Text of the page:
Boyz II Men have proven that a mainstream pop group emphasizing ballads is capable of outselling more trendy alternative rock and rap competitors. Their sound—a blend of doo-wop, the 1960s Motown singing groups (particularly the Temptations), and 1970s Philly Soul, accented by contemporary vocal nuances—appears unlikely to ever seem dated.

Formed in 1988 at Philadelphia’s High School for the Creative and Performing Arts, the quartet—comprised of Michael McCary, Nathan Morris, Wanya Morris, and Shawn Stockman—was championed during their formative years by the New Edition’s Michael Bivins. Their debut LP, Cooleyhighharmony (Motown 6320; 1991; #3), driven by three Top Twenty singles, ultimately sold more than nine million copies. A single from the film Boomerang, "End of the Road" (Motown 2178; 1992), had—for the time—the most successful chart run ever during the rock era, remaining number one on the Billboard Hot 100 for thirteen weeks. The group’s other albums—Christmas Interpretations (Motown; 1993), II (Motown; 1994; #1 pop, #1 R&B; over thirteen million copies sold), Remix Collection (Motown; 1995), Evolution (Motown; 1997; #1 pop, #1 R&B; a Spanish-language version also released), and Nathan Michael Shawn Wanya (Universal; 2000)—maintained the group’s hot streak, despite competition from countless imitators, most notably ‘N Sync and the Backstreet Boys.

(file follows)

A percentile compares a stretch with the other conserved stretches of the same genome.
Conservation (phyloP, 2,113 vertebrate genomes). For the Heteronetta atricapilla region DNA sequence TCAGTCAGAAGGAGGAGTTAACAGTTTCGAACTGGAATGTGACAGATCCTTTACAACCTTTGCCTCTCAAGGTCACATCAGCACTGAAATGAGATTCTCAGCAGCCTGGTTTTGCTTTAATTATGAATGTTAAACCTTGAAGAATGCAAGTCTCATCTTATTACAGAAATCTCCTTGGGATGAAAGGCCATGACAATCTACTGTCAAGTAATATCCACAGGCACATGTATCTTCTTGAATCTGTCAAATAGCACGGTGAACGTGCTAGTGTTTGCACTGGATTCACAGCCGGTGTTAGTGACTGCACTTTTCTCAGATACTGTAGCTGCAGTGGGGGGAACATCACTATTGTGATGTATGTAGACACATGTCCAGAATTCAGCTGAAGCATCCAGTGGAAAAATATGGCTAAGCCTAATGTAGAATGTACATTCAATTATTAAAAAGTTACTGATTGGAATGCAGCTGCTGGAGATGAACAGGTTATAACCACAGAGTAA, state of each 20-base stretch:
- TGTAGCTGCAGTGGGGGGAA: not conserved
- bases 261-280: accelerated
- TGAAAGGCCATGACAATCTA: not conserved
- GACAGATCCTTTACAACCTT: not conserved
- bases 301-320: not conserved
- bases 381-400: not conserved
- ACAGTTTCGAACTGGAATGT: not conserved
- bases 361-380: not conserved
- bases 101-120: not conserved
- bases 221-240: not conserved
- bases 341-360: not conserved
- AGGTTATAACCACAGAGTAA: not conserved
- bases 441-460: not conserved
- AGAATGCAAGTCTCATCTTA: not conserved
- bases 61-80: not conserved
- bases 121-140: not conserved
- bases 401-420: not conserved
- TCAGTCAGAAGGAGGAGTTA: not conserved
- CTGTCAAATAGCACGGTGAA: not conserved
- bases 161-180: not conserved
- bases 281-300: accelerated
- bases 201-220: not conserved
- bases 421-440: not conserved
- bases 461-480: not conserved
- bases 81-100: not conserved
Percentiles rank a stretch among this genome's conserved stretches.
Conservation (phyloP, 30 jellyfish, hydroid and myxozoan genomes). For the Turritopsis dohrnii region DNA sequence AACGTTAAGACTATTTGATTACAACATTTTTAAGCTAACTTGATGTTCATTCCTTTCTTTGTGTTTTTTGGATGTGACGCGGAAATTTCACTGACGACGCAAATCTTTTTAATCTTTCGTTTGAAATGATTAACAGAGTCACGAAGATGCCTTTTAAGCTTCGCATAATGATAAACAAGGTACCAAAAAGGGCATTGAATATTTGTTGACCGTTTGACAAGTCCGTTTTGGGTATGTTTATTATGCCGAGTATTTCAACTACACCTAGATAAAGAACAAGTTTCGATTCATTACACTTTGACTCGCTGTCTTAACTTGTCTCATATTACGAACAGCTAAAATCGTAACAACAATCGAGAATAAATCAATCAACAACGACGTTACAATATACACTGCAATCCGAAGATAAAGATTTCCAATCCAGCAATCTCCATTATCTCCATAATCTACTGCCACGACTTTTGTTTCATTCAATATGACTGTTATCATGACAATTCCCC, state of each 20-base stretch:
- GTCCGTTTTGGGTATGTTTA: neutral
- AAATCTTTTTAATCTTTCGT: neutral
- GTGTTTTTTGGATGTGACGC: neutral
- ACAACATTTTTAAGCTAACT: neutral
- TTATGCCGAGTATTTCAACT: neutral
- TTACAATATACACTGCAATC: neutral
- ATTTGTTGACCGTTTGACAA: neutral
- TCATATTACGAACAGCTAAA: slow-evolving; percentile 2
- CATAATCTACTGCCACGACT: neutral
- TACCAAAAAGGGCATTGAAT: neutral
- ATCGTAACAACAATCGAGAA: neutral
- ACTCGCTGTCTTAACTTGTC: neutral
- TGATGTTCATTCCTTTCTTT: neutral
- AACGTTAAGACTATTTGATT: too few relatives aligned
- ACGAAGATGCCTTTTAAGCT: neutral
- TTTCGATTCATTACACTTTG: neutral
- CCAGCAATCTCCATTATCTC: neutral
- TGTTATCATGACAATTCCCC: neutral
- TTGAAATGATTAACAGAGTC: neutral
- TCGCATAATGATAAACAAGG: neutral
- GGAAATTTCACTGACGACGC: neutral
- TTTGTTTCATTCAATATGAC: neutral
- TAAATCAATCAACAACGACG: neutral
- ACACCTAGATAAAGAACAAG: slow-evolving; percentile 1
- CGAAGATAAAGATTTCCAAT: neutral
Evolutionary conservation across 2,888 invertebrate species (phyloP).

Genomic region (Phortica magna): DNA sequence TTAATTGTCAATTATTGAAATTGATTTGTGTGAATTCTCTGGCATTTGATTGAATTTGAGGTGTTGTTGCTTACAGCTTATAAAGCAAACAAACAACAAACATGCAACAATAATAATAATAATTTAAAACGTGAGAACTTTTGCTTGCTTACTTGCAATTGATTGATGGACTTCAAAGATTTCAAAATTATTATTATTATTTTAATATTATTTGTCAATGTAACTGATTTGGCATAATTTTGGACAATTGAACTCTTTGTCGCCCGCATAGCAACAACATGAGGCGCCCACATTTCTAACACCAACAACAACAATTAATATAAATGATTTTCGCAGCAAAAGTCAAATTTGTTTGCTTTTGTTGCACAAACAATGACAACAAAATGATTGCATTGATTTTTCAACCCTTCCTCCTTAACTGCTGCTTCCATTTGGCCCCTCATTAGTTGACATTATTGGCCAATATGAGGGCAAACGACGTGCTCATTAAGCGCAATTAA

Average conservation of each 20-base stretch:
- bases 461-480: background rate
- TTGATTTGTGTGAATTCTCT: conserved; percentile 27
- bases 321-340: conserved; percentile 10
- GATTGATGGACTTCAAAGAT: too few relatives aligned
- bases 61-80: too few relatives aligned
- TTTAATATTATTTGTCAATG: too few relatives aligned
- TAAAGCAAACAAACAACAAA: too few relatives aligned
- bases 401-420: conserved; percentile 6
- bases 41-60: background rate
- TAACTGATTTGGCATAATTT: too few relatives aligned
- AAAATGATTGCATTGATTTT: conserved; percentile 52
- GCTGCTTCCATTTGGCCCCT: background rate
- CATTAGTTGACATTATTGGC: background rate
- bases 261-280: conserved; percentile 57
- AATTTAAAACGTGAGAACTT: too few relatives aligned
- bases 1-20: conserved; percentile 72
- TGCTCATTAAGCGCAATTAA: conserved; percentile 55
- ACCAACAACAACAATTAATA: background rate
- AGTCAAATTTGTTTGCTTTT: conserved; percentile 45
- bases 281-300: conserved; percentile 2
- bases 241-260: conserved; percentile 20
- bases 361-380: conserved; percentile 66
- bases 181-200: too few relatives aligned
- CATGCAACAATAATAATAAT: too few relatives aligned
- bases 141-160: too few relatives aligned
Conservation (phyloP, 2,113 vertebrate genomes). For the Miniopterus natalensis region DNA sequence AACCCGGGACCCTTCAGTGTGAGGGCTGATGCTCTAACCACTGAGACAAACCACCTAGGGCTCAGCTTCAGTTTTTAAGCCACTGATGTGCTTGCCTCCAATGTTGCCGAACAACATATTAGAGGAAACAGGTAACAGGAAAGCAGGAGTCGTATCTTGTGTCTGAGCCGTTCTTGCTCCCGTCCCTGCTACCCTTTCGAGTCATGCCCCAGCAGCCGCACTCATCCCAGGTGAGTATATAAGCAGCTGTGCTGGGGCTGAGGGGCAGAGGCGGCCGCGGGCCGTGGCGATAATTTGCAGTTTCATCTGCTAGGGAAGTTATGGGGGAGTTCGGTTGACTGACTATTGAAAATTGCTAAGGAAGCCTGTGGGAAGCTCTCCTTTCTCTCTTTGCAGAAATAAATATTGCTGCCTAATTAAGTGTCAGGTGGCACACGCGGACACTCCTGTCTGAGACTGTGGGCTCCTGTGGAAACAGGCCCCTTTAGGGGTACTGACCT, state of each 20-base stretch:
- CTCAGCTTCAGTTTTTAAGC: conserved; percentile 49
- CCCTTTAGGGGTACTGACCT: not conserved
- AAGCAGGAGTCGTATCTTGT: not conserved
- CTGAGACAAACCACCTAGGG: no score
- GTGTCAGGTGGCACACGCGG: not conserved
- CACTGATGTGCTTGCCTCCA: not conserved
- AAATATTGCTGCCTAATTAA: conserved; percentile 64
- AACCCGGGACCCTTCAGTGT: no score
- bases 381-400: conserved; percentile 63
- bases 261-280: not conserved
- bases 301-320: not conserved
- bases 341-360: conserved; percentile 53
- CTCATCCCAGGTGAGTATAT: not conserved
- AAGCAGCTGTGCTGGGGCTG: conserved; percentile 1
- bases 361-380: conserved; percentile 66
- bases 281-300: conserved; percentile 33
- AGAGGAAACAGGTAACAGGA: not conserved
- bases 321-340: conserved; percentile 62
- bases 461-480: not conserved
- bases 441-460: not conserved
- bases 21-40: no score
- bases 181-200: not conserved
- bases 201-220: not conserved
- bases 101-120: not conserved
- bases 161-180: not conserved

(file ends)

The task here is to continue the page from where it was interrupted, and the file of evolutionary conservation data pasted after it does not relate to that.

Assisted by state-of-the-art video clips and a romantic, non-threatening image, Boyz II Men have also gone on to become one of the top singles groups of all-time. According to Joel Whitburn’s The Billboard Book of Top 40 Hits, they have recorded three of the six most successful songs since 1955: "My Sweet Day" (Columbia 78074; 1995; #1 16 weeks; with Mariah Carey—rated 1st); "I’ll Make Love to You" (Motown 2257; 1994; #1 14 weeks—rated 3rd); and "End of the Road" (rated 6th). Other number hits have included "It’s So Hard To Say Goodbye To Yesterday" (Motown 2136; 1991; #1 R&B), "On Bended Knee" (Motown 0244; 1994; #1 pop), "4 Seasons of Loneliness" (Motown 0684; 1997; #1 pop), and "A Song For Mama" (Motown 0720; 1997; #1 R&B).

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